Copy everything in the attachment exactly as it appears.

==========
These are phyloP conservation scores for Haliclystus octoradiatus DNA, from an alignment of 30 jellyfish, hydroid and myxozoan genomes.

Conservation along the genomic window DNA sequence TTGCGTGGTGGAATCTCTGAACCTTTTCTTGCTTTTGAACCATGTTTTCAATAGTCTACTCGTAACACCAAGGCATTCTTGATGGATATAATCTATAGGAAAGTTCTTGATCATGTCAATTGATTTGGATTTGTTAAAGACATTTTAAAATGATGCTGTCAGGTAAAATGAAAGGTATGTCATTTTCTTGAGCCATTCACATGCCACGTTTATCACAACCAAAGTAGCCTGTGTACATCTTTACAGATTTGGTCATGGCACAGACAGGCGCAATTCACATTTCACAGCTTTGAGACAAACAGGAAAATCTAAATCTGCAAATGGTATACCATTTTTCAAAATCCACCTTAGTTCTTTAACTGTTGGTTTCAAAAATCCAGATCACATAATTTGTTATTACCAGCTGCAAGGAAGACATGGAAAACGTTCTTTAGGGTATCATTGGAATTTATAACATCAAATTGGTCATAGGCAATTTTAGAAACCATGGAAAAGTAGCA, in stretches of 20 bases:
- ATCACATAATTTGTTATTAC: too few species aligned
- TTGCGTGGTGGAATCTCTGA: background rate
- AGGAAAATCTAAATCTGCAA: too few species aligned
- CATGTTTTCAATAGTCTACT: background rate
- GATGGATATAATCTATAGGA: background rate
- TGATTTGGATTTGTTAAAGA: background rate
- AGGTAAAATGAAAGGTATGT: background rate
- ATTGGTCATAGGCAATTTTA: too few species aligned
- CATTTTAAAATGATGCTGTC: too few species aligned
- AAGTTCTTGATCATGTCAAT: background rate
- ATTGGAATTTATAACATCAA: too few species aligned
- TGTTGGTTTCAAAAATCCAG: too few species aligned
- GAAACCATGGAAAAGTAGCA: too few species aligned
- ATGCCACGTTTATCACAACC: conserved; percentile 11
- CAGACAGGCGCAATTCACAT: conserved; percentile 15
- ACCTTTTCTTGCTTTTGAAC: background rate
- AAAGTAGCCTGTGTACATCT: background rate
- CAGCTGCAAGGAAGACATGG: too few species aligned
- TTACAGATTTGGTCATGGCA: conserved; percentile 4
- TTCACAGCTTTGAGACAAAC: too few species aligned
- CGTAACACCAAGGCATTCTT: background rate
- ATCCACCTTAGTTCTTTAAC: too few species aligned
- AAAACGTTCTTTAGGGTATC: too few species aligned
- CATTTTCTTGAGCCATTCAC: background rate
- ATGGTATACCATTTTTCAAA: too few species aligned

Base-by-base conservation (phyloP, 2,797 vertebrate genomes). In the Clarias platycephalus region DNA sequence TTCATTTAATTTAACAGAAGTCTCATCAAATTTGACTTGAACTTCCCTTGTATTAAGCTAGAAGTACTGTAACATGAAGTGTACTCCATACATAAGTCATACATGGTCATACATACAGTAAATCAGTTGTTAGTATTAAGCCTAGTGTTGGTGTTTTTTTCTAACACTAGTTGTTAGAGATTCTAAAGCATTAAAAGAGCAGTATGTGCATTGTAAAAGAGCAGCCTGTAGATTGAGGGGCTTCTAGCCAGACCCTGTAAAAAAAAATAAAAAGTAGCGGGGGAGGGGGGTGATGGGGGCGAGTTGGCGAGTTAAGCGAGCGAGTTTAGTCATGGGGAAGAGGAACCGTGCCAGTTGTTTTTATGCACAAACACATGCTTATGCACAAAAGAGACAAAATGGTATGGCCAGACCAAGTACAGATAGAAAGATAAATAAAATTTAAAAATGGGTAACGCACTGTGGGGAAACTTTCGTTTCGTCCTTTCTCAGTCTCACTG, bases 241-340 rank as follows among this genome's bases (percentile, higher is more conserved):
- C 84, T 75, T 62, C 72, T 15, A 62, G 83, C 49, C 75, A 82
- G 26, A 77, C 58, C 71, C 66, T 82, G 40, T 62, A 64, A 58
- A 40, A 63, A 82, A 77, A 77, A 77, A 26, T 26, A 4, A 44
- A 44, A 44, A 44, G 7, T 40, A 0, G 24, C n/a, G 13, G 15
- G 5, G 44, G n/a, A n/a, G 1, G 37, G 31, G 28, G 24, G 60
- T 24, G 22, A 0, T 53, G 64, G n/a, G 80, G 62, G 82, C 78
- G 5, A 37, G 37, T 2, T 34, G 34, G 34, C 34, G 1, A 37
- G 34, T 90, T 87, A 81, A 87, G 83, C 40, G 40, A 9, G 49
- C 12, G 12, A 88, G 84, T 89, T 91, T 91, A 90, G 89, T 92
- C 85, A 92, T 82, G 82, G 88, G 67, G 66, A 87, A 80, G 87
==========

These are phyloP conservation scores for Haliclystus octoradiatus DNA, from an alignment of 30 jellyfish, hydroid and myxozoan genomes.

Conservation along the genomic window DNA sequence TTGCGTGGTGGAATCTCTGAACCTTTTCTTGCTTTTGAACCATGTTTTCAATAGTCTACTCGTAACACCAAGGCATTCTTGATGGATATAATCTATAGGAAAGTTCTTGATCATGTCAATTGATTTGGATTTGTTAAAGACATTTTAAAATGATGCTGTCAGGTAAAATGAAAGGTATGTCATTTTCTTGAGCCATTCACATGCCACGTTTATCACAACCAAAGTAGCCTGTGTACATCTTTACAGATTTGGTCATGGCACAGACAGGCGCAATTCACATTTCACAGCTTTGAGACAAACAGGAAAATCTAAATCTGCAAATGGTATACCATTTTTCAAAATCCACCTTAGTTCTTTAACTGTTGGTTTCAAAAATCCAGATCACATAATTTGTTATTACCAGCTGCAAGGAAGACATGGAAAACGTTCTTTAGGGTATCATTGGAATTTATAACATCAAATTGGTCATAGGCAATTTTAGAAACCATGGAAAAGTAGCA, in stretches of 20 bases:
- ATCACATAATTTGTTATTAC: too few species aligned
- TTGCGTGGTGGAATCTCTGA: background rate
- AGGAAAATCTAAATCTGCAA: too few species aligned
- CATGTTTTCAATAGTCTACT: background rate
- GATGGATATAATCTATAGGA: background rate
- TGATTTGGATTTGTTAAAGA: background rate
- AGGTAAAATGAAAGGTATGT: background rate
- ATTGGTCATAGGCAATTTTA: too few species aligned
- CATTTTAAAATGATGCTGTC: too few species aligned
- AAGTTCTTGATCATGTCAAT: background rate
- ATTGGAATTTATAACATCAA: too few species aligned
- TGTTGGTTTCAAAAATCCAG: too few species aligned
- GAAACCATGGAAAAGTAGCA: too few species aligned
- ATGCCACGTTTATCACAACC: conserved; percentile 11
- CAGACAGGCGCAATTCACAT: conserved; percentile 15
- ACCTTTTCTTGCTTTTGAAC: background rate
- AAAGTAGCCTGTGTACATCT: background rate
- CAGCTGCAAGGAAGACATGG: too few species aligned
- TTACAGATTTGGTCATGGCA: conserved; percentile 4
- TTCACAGCTTTGAGACAAAC: too few species aligned
- CGTAACACCAAGGCATTCTT: background rate
- ATCCACCTTAGTTCTTTAAC: too few species aligned
- AAAACGTTCTTTAGGGTATC: too few species aligned
- CATTTTCTTGAGCCATTCAC: background rate
- ATGGTATACCATTTTTCAAA: too few species aligned

Base-by-base conservation (phyloP, 2,797 vertebrate genomes). In the Clarias platycephalus region DNA sequence TTCATTTAATTTAACAGAAGTCTCATCAAATTTGACTTGAACTTCCCTTGTATTAAGCTAGAAGTACTGTAACATGAAGTGTACTCCATACATAAGTCATACATGGTCATACATACAGTAAATCAGTTGTTAGTATTAAGCCTAGTGTTGGTGTTTTTTTCTAACACTAGTTGTTAGAGATTCTAAAGCATTAAAAGAGCAGTATGTGCATTGTAAAAGAGCAGCCTGTAGATTGAGGGGCTTCTAGCCAGACCCTGTAAAAAAAAATAAAAAGTAGCGGGGGAGGGGGGTGATGGGGGCGAGTTGGCGAGTTAAGCGAGCGAGTTTAGTCATGGGGAAGAGGAACCGTGCCAGTTGTTTTTATGCACAAACACATGCTTATGCACAAAAGAGACAAAATGGTATGGCCAGACCAAGTACAGATAGAAAGATAAATAAAATTTAAAAATGGGTAACGCACTGTGGGGAAACTTTCGTTTCGTCCTTTCTCAGTCTCACTG, bases 241-340 rank as follows among this genome's bases (percentile, higher is more conserved):
- C 84, T 75, T 62, C 72, T 15, A 62, G 83, C 49, C 75, A 82
- G 26, A 77, C 58, C 71, C 66, T 82, G 40, T 62, A 64, A 58
- A 40, A 63, A 82, A 77, A 77, A 77, A 26, T 26, A 4, A 44
- A 44, A 44, A 44, G 7, T 40, A 0, G 24, C n/a, G 13, G 15
- G 5, G 44, G n/a, A n/a, G 1, G 37, G 31, G 28, G 24, G 60
- T 24, G 22, A 0, T 53, G 64, G n/a, G 80, G 62, G 82, C 78
- G 5, A 37, G 37, T 2, T 34, G 34, G 34, C 34, G 1, A 37
- G 34, T 90, T 87, A 81, A 87, G 83, C 40, G 40, A 9, G 49
- C 12, G 12, A 88, G 84, T 89, T 91, T 91, A 90, G 89, T 92
- C 85, A 92, T 82, G 82, G 88, G 67, G 66, A 87, A 80, G 87